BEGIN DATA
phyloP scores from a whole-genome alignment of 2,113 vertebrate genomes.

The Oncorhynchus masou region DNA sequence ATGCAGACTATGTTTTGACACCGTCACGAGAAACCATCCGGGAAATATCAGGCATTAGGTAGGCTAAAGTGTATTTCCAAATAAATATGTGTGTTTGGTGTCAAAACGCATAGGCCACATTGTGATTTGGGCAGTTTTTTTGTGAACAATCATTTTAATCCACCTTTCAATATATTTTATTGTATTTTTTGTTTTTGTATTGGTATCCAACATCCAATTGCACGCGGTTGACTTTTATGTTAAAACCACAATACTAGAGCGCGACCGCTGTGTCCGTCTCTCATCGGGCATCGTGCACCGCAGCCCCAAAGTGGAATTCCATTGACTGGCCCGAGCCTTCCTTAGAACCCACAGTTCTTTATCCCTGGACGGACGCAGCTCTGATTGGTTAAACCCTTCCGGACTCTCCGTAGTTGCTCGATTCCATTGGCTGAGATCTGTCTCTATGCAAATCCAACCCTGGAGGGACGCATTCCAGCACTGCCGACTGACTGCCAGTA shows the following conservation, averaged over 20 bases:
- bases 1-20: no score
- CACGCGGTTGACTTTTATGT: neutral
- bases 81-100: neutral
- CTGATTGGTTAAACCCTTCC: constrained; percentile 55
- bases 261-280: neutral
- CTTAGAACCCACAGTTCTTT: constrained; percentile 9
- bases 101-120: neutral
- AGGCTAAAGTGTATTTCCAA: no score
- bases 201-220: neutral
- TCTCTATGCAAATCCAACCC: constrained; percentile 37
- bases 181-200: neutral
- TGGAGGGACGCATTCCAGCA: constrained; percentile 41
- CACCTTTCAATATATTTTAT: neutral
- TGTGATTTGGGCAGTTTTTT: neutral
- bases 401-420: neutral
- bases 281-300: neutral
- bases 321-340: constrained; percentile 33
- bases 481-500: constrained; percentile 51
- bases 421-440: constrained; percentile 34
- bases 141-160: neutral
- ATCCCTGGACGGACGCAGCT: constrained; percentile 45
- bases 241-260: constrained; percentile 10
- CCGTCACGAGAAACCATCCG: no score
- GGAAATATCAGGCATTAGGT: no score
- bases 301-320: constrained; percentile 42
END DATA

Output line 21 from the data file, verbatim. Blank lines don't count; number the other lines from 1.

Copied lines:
- bases 421-440: constrained; percentile 34